BOSTON (Aug. 29, 2006) -- Researchers in Boston have discovered a new common, noncoding variant in the Complement Factor H (CFH) gene that is associated with age-related macular degeneration (AMD), the leading cause of irreversible visual impairment and blindness among persons aged 60 and older. Their analyses, for the first time, combine this new variant with all previously reported variants to estimate individual risk of advanced AMD. They observed additive accumulation of risk from alleles at these three genes, including CFH on chromosome 1, complement factor B (BF) and complement component 2 (C2) genes on chromosome 6, and the LOC gene on chromosome 10. They estimate that genotypes related to five variants in these three genes explain about half the sibling risk of AMD in the study population. Results are published online in Nature Genetics.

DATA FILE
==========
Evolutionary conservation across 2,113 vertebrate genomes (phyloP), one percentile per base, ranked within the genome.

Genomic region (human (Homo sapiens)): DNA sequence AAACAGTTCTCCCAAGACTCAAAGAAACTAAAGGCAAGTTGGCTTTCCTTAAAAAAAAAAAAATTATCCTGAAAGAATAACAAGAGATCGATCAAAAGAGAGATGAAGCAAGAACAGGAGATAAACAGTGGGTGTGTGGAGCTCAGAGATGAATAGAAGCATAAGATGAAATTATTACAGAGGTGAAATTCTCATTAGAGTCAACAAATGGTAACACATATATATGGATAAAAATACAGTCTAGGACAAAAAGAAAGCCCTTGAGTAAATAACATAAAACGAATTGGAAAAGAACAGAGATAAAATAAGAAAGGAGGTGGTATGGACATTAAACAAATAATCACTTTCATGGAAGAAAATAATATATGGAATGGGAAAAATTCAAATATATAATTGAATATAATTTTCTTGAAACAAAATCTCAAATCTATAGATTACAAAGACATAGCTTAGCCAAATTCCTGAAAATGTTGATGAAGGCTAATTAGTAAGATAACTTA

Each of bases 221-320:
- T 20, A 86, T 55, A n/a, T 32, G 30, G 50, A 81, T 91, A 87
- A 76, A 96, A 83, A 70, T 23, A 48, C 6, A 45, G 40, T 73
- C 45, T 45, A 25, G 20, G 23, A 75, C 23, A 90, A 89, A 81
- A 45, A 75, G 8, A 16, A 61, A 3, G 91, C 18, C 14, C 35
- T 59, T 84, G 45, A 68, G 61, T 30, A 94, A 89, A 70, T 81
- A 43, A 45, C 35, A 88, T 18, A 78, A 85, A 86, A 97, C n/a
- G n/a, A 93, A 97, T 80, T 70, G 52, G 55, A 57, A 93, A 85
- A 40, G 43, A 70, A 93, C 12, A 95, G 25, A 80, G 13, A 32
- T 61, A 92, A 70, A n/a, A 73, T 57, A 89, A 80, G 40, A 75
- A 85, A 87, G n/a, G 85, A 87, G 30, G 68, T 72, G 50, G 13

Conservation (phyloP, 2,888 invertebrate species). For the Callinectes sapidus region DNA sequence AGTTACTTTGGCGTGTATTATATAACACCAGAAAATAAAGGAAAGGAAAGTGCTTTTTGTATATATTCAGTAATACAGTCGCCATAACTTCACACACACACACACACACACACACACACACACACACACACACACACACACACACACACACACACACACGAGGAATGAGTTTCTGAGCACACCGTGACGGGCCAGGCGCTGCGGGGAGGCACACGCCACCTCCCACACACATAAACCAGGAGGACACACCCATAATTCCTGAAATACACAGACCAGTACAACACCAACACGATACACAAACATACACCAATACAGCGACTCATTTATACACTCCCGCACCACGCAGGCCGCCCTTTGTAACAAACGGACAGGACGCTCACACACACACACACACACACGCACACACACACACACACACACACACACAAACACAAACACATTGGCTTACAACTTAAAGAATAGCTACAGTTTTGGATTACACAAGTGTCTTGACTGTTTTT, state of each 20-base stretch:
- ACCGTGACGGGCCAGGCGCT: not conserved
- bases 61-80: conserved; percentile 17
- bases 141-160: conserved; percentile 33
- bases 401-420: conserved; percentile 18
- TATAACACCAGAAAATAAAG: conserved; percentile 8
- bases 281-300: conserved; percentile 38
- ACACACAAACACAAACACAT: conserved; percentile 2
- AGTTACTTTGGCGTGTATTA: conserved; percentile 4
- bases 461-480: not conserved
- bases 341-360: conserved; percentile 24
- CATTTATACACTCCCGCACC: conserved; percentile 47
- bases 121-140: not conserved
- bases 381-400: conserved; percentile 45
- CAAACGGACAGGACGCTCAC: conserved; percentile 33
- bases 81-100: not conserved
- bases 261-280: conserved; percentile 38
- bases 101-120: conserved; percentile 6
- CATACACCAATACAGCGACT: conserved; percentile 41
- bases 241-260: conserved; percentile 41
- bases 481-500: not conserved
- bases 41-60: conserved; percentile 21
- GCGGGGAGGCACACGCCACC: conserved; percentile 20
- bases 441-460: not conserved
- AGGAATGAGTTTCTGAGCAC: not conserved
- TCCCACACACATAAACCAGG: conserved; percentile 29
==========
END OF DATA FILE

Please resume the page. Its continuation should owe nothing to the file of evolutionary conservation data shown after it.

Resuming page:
The principal investigator, Johanna M. Seddon, M.D., Director of the Epidemiology Unit and Macular Degeneration specialist at the Massachusetts Eye and Ear Infirmary, and Associate Professor at Harvard Medical School, collaborated with co-authors from the Center for Human Genetic Research at Massachusetts General Hospital and the Program in Medical and Population Genetics, Broad Institute of Harvard and Massachusetts Institute of Technology. They studied 2,172 unrelated European-descended individuals 60 years of age or older, who were diagnosed on the basis of ocular examination and ocular photography (1,238 affected individuals and 934 controls). Affected individuals were defined as those having advanced AMD related to visual loss with either geographic atrophy (dry) or neovascular (wet) disease. Controls were individuals without AMD. The mean age was 74 for controls (54% female) and 78 years for affected individuals (55% female). Both Illumina and Sequenom methods were used to genotype about 1540 single nucleotide polymorphisms (snp's).